DC attorney general deposes Donald Trump Jr. for inaugural funds lawsuit

The former president and his family are accused of 'abusing nonprofit funds.'

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Donald Trump Jr. found himself in the hot seat on February 11 when he was deposed by D.C. Attorney General Karl Racine as part of the district’s lawsuit alleging misuse of Trump’s inaugural funds. 

The new court filing released Wednesday states that Trump Jr.’s deposition “raised further questions about the nature” of a hotel invoice at the center of Racine’s investigation. The Trump Organization and Trump’s Inaugural Committee are accused of “abusing nonprofit funds to enrich the Trump family” by overpaying for event space at the family’s hotel in D.C.

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Trump Jr. and his brother Eric Trump serve as executive vice presidents of the Trump Organization, and both are facing criticism for their handling of the family business. Trump Jr. answered questions at the deposition about a contract signed by the Trump Organization for a block of rooms totaling $49,358.92 at the Loews Madison Hotel in Washington during the week of the 2017 inauguration, CNN reports.

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Trump Jr.’s former executive assistant was reportedly the point of contact for the room-block contract. The authorizing signature on the contract was also a close friend of the former president’s son. The invoice for the rooms was paid by Trump’s inaugural committee in July 2017, according to the report.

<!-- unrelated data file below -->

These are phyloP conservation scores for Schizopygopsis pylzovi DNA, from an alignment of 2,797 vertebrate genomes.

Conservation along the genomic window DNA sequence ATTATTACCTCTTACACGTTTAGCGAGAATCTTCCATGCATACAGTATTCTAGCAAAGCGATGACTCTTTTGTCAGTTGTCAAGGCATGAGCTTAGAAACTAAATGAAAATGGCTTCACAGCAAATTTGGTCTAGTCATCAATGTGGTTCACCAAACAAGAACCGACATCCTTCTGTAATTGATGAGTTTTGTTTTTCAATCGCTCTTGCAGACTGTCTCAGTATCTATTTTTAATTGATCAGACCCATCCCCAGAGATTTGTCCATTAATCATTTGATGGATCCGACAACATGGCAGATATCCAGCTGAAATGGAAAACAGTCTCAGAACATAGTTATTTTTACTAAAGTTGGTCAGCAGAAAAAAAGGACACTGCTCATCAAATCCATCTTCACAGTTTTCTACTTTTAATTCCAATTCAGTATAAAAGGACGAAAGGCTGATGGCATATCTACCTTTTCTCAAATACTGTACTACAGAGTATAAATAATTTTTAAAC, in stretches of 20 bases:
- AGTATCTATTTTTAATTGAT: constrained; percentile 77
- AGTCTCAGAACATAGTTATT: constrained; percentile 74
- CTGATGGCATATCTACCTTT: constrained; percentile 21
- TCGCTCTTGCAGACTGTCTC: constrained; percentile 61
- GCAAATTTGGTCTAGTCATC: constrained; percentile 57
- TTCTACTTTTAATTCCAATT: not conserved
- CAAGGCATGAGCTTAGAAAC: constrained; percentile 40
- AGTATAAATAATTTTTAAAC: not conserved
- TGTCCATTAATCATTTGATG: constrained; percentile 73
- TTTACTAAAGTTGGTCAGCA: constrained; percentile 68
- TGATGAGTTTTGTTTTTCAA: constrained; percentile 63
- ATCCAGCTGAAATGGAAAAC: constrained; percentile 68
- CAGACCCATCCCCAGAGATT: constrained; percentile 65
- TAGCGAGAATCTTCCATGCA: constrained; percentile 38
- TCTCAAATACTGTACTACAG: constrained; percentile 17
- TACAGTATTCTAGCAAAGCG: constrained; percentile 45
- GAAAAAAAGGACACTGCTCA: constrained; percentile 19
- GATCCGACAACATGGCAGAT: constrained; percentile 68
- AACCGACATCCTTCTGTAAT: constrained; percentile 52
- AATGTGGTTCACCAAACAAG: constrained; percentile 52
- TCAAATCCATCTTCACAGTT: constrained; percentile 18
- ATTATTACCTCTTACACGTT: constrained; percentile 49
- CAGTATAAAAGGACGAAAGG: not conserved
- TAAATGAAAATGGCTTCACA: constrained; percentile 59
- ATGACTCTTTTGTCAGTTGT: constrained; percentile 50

Trump Jr.’s deposition comes two months after his sister, former White House advisor Ivanka Trump, was deposed in the case.

theGRIO previously reported, the AG subpoenaed records from Tom Barrack, chairman of the inaugural committee., Ivanka, first lady Melania Trump, and Rick Gates, the former inaugural committee deputy chairman. Gates, who managed the hotel’s event space, testified that he was told by Gentry Beach, chief of staff for Trump, Jr., that the rooms were for supporters who had donated to the PIC and so “the hotel bill should be paid by PIC,” according to Gates’ deposition. 

But Trump Jr. offered a different take, noting that the rooms were “associated with the campaign or with the Trump family,” according to the attorney general’s office.

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“For example, Mr. Trump testified that one individual was a friend from college, one was a Trump family driver, another was a New York socialite from the Real Housewives of New York who is also a Trump family friend,” the filing states.

Several witnesses have been deposed in the case, and they “gave inconsistent accounts of the purpose of the contract and why the PIC agreed to pay it, and none of the witnesses gave a complete or accurate account of the circumstances surrounding the invoice,” Racine’s office wrote in the filing.

Racine seeks to recover the money paid to the hotel and redirect the funds to “suitable nonprofit purposes.” 

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